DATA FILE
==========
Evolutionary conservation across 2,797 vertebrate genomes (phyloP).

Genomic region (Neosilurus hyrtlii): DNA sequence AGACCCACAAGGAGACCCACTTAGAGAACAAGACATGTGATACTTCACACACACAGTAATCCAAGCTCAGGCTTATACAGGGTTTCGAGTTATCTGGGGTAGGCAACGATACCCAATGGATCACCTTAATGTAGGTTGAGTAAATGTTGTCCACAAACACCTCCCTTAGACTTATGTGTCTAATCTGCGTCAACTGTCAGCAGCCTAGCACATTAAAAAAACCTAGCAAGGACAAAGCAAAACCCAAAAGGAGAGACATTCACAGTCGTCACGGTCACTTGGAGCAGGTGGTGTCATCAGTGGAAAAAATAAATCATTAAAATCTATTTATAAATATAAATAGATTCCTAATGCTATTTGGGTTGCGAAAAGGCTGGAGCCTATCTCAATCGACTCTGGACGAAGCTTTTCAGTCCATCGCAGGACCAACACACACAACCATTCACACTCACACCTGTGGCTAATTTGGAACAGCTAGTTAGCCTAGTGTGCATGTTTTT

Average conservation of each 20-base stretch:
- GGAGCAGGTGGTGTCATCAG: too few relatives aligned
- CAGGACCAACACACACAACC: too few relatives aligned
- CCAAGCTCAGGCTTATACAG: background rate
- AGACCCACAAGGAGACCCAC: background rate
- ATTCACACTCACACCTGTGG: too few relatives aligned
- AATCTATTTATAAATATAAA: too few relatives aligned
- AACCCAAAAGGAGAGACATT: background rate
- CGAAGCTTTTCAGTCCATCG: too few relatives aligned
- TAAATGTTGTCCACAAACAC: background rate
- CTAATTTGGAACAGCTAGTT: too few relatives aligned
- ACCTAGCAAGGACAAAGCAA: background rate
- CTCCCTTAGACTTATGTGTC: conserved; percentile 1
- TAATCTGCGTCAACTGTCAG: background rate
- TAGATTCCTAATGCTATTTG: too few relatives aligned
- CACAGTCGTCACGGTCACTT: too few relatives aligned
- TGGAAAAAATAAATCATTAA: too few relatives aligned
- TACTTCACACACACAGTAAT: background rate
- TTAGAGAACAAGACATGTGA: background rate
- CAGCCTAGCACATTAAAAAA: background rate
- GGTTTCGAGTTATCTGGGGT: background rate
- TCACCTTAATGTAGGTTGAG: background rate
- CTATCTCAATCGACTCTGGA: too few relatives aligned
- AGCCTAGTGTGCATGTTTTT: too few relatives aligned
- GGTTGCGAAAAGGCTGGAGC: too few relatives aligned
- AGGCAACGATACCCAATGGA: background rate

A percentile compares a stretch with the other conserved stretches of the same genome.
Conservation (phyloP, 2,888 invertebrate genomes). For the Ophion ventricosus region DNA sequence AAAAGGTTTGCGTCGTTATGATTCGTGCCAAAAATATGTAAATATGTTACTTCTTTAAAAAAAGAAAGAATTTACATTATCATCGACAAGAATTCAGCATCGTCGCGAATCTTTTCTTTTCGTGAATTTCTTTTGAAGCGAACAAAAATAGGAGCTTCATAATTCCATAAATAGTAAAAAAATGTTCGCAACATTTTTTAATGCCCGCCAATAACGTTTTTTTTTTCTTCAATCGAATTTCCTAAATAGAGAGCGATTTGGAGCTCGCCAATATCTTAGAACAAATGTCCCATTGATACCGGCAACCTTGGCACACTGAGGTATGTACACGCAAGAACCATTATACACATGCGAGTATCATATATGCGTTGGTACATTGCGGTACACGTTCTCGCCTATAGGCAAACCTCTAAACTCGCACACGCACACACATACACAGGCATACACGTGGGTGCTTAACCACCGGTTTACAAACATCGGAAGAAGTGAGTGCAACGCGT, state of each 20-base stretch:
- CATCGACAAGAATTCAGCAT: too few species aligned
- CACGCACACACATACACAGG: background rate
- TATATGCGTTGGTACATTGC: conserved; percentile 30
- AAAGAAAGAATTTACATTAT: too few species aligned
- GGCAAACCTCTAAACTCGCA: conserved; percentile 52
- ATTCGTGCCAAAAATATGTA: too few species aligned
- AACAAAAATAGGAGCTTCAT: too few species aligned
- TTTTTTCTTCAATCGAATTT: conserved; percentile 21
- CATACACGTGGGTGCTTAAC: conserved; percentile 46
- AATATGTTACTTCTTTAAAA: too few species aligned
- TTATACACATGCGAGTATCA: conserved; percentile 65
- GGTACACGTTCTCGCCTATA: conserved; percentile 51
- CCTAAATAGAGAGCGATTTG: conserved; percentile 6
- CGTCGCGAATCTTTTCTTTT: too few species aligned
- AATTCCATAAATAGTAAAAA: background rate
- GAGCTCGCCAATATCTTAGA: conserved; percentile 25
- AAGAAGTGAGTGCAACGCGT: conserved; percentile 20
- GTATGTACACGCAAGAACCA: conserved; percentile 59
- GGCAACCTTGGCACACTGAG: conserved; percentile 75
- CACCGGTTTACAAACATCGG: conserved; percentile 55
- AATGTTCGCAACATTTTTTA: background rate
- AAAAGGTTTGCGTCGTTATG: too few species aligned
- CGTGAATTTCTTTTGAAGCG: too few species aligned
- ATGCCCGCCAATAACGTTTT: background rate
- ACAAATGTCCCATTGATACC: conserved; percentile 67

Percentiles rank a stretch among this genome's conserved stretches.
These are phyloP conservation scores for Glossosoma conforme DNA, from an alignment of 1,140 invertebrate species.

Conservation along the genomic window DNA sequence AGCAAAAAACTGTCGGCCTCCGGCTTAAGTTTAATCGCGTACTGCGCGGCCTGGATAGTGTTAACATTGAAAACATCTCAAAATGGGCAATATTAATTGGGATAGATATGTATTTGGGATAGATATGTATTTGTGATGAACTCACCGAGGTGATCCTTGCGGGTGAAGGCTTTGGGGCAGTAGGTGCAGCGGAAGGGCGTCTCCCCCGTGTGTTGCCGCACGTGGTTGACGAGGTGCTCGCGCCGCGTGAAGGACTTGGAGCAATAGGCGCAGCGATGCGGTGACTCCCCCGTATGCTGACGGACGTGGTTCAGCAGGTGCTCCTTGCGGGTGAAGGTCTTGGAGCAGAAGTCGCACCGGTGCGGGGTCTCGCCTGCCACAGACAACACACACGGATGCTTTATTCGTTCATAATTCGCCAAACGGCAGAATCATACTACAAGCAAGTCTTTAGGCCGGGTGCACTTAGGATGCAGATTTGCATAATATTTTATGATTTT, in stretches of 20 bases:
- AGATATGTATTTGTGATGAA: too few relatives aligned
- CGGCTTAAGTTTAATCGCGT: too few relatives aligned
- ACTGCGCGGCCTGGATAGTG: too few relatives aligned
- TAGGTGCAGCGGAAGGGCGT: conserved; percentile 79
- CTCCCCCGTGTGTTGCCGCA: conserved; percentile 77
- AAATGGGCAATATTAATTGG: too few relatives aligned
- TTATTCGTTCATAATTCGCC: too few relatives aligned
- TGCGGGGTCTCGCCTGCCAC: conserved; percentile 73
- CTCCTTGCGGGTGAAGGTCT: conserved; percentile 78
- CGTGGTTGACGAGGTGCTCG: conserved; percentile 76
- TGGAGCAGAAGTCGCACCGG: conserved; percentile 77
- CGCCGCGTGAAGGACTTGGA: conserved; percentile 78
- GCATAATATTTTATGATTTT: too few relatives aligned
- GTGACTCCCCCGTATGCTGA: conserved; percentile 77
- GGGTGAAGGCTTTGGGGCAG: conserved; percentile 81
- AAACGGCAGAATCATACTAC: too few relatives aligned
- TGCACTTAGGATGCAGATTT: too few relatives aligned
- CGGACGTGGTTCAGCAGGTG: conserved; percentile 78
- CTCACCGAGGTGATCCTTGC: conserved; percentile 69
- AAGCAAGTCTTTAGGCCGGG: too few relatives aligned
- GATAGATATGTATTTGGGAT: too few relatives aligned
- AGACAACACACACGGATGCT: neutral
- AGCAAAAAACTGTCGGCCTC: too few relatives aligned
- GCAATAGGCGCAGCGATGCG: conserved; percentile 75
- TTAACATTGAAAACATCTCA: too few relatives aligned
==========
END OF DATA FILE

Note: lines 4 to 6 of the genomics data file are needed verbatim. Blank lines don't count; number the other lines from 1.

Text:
- GGAGCAGGTGGTGTCATCAG: too few relatives aligned
- CAGGACCAACACACACAACC: too few relatives aligned
- CCAAGCTCAGGCTTATACAG: background rate